University of Waterloo researchers create stats tool to determine species’ niche in ecosystem

By on April 3, 2015

Co-author and UW biology professor Heidi Swanson sits next to charts generated by the nicheROVER tool. (Courtesy of Martin Schwalbe)

For the past couple of decades, scientists have used ratios of stable isotopes in tissue samples to determine an organism’s position, or niche in ecosystem. Until recently, however, scientists have been constrained by two-dimensional analyses of common isotopes such as carbon and nitrogen.

Biological researchers from Canada’s University of Waterloo teamed up with a statistician to create a tool that can analyze multiple ecological parameters and more precisely determine the overlap in species’ niches. The tool shows particular promise in identifying the impact of invasive species on an ecosystem.

“One of the first things you’ll notice with invasive species is they have an impact on the food webs of the ecosystems they invade,” said Michael Power, a biology professor at UW who helped design the tool. “The invasive species is essentially taking lunch from somebody else.”

Because the ratios of stable isotopes in an organism are derived from all the trophic pathways leading into it, they make great indicators of the relationships between coexisting individuals in a food web — including whose lunch is being stolen by whom. But examining those relationships in two dimensions can be misleading, Power said. Two species that share a common food source may not necessarily be in direct competition if, for instance, they feed in different depths or at different temperatures.

Power and his co-author, fellow biology professor Heidi Swanson, wanted a standardized means of exploring those relationships, but none of the common statistical techniques the researchers had employed prior could address them. Power admitted that an education in ecology doesn’t necessarily provide one with the resources to tackle complicated statistical analysis.

“We happily linked up with a statistician,” Power said. “We explained the problem to him, and he said, ‘Ah, I think I have some ways we can approach this.’”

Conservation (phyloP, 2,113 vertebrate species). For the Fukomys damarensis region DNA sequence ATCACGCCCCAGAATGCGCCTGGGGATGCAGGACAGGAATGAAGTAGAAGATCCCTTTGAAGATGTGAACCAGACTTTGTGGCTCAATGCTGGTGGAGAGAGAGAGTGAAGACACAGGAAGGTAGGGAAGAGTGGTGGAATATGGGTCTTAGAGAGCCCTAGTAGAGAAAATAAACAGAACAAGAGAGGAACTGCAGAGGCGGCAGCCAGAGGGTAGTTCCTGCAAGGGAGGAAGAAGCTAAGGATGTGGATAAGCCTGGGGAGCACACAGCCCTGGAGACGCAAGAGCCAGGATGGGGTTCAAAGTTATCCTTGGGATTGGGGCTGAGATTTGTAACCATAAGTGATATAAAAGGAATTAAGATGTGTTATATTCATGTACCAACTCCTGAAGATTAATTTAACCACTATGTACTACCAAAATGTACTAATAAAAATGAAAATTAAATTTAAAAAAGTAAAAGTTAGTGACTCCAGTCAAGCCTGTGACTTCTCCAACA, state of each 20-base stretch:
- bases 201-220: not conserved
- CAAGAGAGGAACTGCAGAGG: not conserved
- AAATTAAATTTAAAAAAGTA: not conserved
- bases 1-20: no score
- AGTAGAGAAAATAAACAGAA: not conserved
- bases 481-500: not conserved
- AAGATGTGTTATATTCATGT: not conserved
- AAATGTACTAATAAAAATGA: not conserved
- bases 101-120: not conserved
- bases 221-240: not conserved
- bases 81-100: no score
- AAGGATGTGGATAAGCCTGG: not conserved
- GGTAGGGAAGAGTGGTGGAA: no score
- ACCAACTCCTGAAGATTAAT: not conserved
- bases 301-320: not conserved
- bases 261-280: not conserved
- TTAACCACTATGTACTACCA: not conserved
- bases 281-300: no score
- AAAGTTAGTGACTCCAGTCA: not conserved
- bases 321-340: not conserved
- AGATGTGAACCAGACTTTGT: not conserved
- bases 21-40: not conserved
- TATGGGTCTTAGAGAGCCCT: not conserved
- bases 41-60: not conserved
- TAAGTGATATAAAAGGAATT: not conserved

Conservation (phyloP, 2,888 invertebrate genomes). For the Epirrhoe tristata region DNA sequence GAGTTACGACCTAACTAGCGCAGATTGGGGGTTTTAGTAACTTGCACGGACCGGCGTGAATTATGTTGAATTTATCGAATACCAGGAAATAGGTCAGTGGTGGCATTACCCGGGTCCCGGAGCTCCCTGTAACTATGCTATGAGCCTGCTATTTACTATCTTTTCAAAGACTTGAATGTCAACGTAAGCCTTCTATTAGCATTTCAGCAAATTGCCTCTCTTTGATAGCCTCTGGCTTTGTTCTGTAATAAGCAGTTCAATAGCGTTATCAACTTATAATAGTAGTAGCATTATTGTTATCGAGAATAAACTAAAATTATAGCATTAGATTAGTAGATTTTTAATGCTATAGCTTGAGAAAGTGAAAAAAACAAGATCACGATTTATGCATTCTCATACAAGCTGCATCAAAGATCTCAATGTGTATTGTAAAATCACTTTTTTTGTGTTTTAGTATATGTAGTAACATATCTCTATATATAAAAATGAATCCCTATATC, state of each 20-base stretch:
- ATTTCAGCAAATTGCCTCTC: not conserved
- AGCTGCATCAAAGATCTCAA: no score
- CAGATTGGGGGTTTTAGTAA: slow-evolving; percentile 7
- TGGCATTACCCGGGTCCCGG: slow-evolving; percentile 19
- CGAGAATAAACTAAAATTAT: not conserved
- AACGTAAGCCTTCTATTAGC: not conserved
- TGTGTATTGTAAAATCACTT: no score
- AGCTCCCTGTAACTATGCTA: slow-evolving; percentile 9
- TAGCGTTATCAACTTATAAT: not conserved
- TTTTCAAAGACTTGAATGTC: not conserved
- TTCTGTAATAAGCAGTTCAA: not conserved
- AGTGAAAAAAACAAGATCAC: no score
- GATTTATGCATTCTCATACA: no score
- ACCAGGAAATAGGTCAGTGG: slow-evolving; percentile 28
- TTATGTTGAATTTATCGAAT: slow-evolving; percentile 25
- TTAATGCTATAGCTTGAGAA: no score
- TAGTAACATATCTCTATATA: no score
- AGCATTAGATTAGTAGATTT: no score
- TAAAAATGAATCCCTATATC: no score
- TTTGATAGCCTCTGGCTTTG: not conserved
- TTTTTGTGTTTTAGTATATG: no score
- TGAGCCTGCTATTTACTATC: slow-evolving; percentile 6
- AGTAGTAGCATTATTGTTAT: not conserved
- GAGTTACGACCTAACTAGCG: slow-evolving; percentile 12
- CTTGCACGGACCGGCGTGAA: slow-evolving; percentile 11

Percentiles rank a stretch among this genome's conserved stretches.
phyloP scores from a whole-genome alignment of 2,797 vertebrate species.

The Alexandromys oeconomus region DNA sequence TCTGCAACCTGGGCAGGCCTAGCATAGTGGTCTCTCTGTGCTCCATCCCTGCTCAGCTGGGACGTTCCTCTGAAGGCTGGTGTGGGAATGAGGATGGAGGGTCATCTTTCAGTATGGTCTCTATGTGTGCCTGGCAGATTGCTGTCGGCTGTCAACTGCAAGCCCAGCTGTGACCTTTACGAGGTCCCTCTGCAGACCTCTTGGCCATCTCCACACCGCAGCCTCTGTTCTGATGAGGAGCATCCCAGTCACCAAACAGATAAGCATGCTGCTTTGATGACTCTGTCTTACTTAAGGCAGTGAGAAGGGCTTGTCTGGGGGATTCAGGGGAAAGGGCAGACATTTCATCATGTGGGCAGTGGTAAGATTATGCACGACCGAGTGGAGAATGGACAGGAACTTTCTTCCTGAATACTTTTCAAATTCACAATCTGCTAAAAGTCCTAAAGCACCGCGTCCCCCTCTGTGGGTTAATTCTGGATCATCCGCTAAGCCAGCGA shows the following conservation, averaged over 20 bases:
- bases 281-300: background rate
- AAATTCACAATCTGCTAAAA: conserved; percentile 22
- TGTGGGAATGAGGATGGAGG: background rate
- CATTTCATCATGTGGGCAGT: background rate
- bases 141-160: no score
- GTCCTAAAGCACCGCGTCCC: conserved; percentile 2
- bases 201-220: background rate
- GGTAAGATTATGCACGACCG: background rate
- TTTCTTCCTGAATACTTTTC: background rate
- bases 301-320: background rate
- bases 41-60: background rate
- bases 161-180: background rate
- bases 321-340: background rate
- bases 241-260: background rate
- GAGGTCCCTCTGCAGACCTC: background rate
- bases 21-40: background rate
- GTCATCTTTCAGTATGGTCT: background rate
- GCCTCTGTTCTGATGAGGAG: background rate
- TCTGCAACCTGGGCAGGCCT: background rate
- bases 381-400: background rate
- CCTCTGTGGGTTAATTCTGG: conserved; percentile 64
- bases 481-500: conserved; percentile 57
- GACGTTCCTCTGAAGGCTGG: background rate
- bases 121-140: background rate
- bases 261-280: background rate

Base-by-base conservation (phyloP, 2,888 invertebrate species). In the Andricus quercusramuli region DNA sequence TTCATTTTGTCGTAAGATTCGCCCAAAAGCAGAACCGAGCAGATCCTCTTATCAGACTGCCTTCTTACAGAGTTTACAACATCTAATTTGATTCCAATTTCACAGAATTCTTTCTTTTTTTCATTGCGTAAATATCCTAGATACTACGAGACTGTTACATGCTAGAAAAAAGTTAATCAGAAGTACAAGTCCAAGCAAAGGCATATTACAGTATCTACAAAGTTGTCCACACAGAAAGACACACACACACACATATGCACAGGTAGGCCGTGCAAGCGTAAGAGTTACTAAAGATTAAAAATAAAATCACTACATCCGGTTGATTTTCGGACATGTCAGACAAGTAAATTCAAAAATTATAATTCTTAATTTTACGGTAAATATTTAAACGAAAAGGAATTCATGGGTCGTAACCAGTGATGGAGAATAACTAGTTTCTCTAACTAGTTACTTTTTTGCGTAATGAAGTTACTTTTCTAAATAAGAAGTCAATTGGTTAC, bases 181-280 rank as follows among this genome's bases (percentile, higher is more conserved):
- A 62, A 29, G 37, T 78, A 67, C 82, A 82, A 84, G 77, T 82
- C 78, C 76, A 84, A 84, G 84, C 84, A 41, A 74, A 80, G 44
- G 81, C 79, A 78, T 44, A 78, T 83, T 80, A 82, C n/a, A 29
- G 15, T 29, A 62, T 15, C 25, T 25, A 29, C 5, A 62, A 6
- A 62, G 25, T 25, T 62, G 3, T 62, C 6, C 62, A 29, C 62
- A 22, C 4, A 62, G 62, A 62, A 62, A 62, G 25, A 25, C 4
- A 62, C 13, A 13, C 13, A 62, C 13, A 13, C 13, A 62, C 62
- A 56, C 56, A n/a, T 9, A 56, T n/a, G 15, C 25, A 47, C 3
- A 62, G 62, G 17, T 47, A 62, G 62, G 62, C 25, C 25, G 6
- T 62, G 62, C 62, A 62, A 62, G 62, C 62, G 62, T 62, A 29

The new tool, called nicheROVER, was first outlined in a paper featured in the journal Ecology. Not limited to isotope analysis, nicheROVER can compare species in any number of dimensions using parameters such as temperature, salinity and depth. The researchers have used it to study the impact of an invasive shrimp species in the Great Lakes and how it competes with other species for space and food. The tool shows potential for research into other invasive aquatic species as well, such as Asian carp and zebra mussels.

Although nicheROVER was developed over a couple of years, Power said it’s been a subject of consideration for quite a bit longer. When asked if the team faced any challenges in developing the tool, Power couldn’t help but poke fun at himself and his ecologist peers.

“Yeah — understanding what the statistician was saying sometimes,” he said, laughing. “We had to reign him in occasionally.”

NicheROVER is the basis of what Power calls a “common toolbox” for researchers, managers, and anyone else who can find a use for the tool. Although it was developed with ecologists in mind, Power says “it’s limited by the imagination of people and the problems that people have.”

“It was designed specifically to be flexible,” he said. “If we’ve achieved that, then it’s probably pretty hard to predict exactly how people will use it.”

Top image: Co-author and UW biology professor Heidi Swanson sits next to charts generated by the nicheROVER tool. (Courtesy of Martin Schwalbe)

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